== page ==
PS1 Veterans- The game was originally catering to them. I recall the Youtube videos of PS1 players reliving their fondest memories of battles. Bridge battles that lasted for hours. Massive tank columns and air strikes. PS2 was supposed to be PS1 but with better graphics. Sadly because of the F2P model and poor management decisions, the PS1 crowd was largely lost out. Maybe SOE thought that nostalgia alone would keep the PS1 players around, but it turns out that you need more than just cosmetic similarities. These players would have been a very reliable source of income, in general being older (and wealthier) as well as having a devotion to the franchise.

    Combined Arms Players- A relatively wide group of players, including ARMA aficionados, players who normally play tank or airplane games, or even RTS players who are looking for a complex and in-depth FPS. Remember those early videos with "real voices" of players planning out strategy and executing plans? That was geared towards the "sim" group. People who generally were tired of twitch shooters and were looking for a game that was an approximation of war. Depth. Strategy. Tactics. But PS2's emphasis on infantry combat as well as Redeployside meant that there was more depth to be found in a rain puddle.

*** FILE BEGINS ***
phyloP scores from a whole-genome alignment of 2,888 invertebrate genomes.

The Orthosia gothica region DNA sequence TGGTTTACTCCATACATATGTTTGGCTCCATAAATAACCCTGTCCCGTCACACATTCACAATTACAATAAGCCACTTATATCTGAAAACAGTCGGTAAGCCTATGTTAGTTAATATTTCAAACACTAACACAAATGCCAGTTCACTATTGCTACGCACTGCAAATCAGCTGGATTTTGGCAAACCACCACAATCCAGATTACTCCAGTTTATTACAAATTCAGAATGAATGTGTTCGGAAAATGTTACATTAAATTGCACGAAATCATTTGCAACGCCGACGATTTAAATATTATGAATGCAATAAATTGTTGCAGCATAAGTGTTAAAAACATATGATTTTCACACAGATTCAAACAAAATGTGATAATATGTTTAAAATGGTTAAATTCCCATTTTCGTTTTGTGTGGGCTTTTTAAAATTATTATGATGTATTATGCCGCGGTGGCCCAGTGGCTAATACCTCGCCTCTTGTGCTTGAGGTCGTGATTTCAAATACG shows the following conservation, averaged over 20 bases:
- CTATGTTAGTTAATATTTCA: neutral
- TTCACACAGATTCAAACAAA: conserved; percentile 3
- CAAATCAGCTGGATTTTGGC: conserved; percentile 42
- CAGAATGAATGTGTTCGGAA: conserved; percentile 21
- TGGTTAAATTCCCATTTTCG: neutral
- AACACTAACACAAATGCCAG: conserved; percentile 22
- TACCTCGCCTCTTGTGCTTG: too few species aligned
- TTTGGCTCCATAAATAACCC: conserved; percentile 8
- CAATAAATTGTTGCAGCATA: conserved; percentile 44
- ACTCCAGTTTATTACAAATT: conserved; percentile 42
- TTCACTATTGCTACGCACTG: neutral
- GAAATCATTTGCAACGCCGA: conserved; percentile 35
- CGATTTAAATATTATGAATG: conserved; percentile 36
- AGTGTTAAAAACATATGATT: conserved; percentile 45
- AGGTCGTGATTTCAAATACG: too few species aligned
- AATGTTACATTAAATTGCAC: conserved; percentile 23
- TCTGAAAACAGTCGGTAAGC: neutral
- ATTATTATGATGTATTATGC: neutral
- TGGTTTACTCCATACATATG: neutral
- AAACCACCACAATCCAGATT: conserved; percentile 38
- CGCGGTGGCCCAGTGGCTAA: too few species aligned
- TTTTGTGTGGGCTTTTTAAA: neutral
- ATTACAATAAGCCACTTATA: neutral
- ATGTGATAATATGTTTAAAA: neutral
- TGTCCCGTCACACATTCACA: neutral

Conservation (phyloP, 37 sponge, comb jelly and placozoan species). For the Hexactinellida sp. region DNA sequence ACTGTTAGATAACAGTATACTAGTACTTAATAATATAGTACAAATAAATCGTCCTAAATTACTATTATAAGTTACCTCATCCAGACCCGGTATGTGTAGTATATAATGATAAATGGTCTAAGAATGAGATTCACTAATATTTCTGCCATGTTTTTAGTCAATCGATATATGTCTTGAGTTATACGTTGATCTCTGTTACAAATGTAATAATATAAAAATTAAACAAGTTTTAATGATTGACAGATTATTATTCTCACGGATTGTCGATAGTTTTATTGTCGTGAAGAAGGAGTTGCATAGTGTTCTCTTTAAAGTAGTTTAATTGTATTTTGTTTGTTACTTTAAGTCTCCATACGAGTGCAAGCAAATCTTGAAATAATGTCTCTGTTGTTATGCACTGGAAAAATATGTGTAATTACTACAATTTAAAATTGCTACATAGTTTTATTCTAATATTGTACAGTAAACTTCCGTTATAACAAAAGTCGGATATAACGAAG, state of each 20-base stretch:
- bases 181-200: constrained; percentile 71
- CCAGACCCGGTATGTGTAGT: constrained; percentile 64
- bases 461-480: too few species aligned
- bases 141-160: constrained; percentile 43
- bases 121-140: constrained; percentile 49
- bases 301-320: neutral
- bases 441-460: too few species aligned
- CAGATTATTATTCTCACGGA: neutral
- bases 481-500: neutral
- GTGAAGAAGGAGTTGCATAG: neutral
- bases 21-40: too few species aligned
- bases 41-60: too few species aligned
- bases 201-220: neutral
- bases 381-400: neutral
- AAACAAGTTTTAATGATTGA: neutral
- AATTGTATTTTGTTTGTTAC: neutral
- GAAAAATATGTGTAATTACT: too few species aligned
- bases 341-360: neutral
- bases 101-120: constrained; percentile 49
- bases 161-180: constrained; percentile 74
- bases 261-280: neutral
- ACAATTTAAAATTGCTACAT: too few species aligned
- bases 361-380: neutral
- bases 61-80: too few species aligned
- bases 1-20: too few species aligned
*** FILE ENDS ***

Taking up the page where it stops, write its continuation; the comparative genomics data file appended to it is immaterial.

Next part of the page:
Twitch Shooters- These players enjoy running and gunning, and to them the words "gunplay" emphasize the "play" portion much more than the "gun" part of the deal. Generally the industry mostly focuses on these individuals, for whom instant rewards and uninterrupted play means the most. Say what you want about Wrel, but he certainly isn't a PS1 vet or is particularly good at in-depth strategy. Wrel is representative of this current generation of twitch shooters. Supposedly it makes sense to shape PS2 towards these players... after all the other major developers of Battlefield and Call of Duty can do perfectly well tossing out the same game over and over again.